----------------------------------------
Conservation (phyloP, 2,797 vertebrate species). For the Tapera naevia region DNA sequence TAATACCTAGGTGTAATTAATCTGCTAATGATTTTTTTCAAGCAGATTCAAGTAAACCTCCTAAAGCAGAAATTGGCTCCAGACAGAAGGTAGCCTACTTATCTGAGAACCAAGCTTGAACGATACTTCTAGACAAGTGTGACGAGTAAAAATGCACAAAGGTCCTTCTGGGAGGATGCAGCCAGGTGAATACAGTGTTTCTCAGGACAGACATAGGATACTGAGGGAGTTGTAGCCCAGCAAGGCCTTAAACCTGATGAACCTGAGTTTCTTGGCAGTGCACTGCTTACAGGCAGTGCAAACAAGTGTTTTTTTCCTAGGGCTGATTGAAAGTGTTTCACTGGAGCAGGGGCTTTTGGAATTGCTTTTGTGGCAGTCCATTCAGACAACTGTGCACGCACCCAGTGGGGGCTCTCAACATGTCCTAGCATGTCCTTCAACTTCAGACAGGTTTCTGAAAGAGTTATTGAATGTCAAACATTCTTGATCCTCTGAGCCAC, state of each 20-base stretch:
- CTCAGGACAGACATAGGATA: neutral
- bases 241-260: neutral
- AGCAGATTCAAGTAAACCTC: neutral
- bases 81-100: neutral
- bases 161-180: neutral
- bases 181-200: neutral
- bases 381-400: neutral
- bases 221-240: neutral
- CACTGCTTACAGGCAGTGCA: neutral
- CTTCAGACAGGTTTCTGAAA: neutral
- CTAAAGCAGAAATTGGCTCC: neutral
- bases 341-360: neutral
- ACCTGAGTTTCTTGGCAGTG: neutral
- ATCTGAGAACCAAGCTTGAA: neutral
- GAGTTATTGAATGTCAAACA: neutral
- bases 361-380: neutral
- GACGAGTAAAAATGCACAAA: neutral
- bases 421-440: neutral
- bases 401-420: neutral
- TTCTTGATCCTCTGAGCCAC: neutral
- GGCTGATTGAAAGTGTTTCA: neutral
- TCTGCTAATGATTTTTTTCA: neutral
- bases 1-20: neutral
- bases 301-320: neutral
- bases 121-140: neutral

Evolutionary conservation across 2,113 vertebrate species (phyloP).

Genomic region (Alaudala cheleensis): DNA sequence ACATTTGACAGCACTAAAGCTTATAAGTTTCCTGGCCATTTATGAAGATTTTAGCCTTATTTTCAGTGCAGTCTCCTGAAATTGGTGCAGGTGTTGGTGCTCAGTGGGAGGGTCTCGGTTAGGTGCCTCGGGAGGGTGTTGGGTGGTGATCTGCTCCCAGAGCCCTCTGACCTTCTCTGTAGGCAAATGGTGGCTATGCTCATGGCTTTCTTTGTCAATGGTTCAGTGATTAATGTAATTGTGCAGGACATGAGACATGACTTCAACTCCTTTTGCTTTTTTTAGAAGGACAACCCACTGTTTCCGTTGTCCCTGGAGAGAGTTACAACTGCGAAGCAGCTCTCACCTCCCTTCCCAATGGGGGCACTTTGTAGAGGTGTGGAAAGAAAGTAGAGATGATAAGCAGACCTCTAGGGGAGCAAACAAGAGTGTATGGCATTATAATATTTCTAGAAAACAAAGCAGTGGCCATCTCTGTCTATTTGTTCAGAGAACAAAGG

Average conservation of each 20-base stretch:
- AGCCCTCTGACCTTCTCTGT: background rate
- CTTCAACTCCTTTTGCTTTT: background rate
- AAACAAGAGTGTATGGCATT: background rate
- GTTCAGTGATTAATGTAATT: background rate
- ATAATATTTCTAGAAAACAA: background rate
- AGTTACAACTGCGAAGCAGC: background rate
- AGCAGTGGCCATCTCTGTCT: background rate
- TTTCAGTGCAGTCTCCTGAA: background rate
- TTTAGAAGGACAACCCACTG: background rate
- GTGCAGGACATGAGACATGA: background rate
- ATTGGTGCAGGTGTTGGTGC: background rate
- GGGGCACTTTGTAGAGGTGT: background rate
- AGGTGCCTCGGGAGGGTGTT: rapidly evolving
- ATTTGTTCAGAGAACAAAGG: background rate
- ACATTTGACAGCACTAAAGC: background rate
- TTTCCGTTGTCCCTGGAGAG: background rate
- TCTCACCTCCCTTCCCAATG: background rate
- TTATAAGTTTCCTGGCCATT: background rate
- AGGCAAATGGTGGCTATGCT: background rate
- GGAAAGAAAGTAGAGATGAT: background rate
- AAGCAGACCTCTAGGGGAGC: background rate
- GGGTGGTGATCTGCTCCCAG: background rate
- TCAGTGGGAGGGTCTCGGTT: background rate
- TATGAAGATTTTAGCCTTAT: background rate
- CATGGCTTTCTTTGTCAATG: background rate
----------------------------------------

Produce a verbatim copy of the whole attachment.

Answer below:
Conservation (phyloP, 2,797 vertebrate species). For the Tapera naevia region DNA sequence TAATACCTAGGTGTAATTAATCTGCTAATGATTTTTTTCAAGCAGATTCAAGTAAACCTCCTAAAGCAGAAATTGGCTCCAGACAGAAGGTAGCCTACTTATCTGAGAACCAAGCTTGAACGATACTTCTAGACAAGTGTGACGAGTAAAAATGCACAAAGGTCCTTCTGGGAGGATGCAGCCAGGTGAATACAGTGTTTCTCAGGACAGACATAGGATACTGAGGGAGTTGTAGCCCAGCAAGGCCTTAAACCTGATGAACCTGAGTTTCTTGGCAGTGCACTGCTTACAGGCAGTGCAAACAAGTGTTTTTTTCCTAGGGCTGATTGAAAGTGTTTCACTGGAGCAGGGGCTTTTGGAATTGCTTTTGTGGCAGTCCATTCAGACAACTGTGCACGCACCCAGTGGGGGCTCTCAACATGTCCTAGCATGTCCTTCAACTTCAGACAGGTTTCTGAAAGAGTTATTGAATGTCAAACATTCTTGATCCTCTGAGCCAC, state of each 20-base stretch:
- CTCAGGACAGACATAGGATA: neutral
- bases 241-260: neutral
- AGCAGATTCAAGTAAACCTC: neutral
- bases 81-100: neutral
- bases 161-180: neutral
- bases 181-200: neutral
- bases 381-400: neutral
- bases 221-240: neutral
- CACTGCTTACAGGCAGTGCA: neutral
- CTTCAGACAGGTTTCTGAAA: neutral
- CTAAAGCAGAAATTGGCTCC: neutral
- bases 341-360: neutral
- ACCTGAGTTTCTTGGCAGTG: neutral
- ATCTGAGAACCAAGCTTGAA: neutral
- GAGTTATTGAATGTCAAACA: neutral
- bases 361-380: neutral
- GACGAGTAAAAATGCACAAA: neutral
- bases 421-440: neutral
- bases 401-420: neutral
- TTCTTGATCCTCTGAGCCAC: neutral
- GGCTGATTGAAAGTGTTTCA: neutral
- TCTGCTAATGATTTTTTTCA: neutral
- bases 1-20: neutral
- bases 301-320: neutral
- bases 121-140: neutral

Evolutionary conservation across 2,113 vertebrate species (phyloP).

Genomic region (Alaudala cheleensis): DNA sequence ACATTTGACAGCACTAAAGCTTATAAGTTTCCTGGCCATTTATGAAGATTTTAGCCTTATTTTCAGTGCAGTCTCCTGAAATTGGTGCAGGTGTTGGTGCTCAGTGGGAGGGTCTCGGTTAGGTGCCTCGGGAGGGTGTTGGGTGGTGATCTGCTCCCAGAGCCCTCTGACCTTCTCTGTAGGCAAATGGTGGCTATGCTCATGGCTTTCTTTGTCAATGGTTCAGTGATTAATGTAATTGTGCAGGACATGAGACATGACTTCAACTCCTTTTGCTTTTTTTAGAAGGACAACCCACTGTTTCCGTTGTCCCTGGAGAGAGTTACAACTGCGAAGCAGCTCTCACCTCCCTTCCCAATGGGGGCACTTTGTAGAGGTGTGGAAAGAAAGTAGAGATGATAAGCAGACCTCTAGGGGAGCAAACAAGAGTGTATGGCATTATAATATTTCTAGAAAACAAAGCAGTGGCCATCTCTGTCTATTTGTTCAGAGAACAAAGG

Average conservation of each 20-base stretch:
- AGCCCTCTGACCTTCTCTGT: background rate
- CTTCAACTCCTTTTGCTTTT: background rate
- AAACAAGAGTGTATGGCATT: background rate
- GTTCAGTGATTAATGTAATT: background rate
- ATAATATTTCTAGAAAACAA: background rate
- AGTTACAACTGCGAAGCAGC: background rate
- AGCAGTGGCCATCTCTGTCT: background rate
- TTTCAGTGCAGTCTCCTGAA: background rate
- TTTAGAAGGACAACCCACTG: background rate
- GTGCAGGACATGAGACATGA: background rate
- ATTGGTGCAGGTGTTGGTGC: background rate
- GGGGCACTTTGTAGAGGTGT: background rate
- AGGTGCCTCGGGAGGGTGTT: rapidly evolving
- ATTTGTTCAGAGAACAAAGG: background rate
- ACATTTGACAGCACTAAAGC: background rate
- TTTCCGTTGTCCCTGGAGAG: background rate
- TCTCACCTCCCTTCCCAATG: background rate
- TTATAAGTTTCCTGGCCATT: background rate
- AGGCAAATGGTGGCTATGCT: background rate
- GGAAAGAAAGTAGAGATGAT: background rate
- AAGCAGACCTCTAGGGGAGC: background rate
- GGGTGGTGATCTGCTCCCAG: background rate
- TCAGTGGGAGGGTCTCGGTT: background rate
- TATGAAGATTTTAGCCTTAT: background rate
- CATGGCTTTCTTTGTCAATG: background rate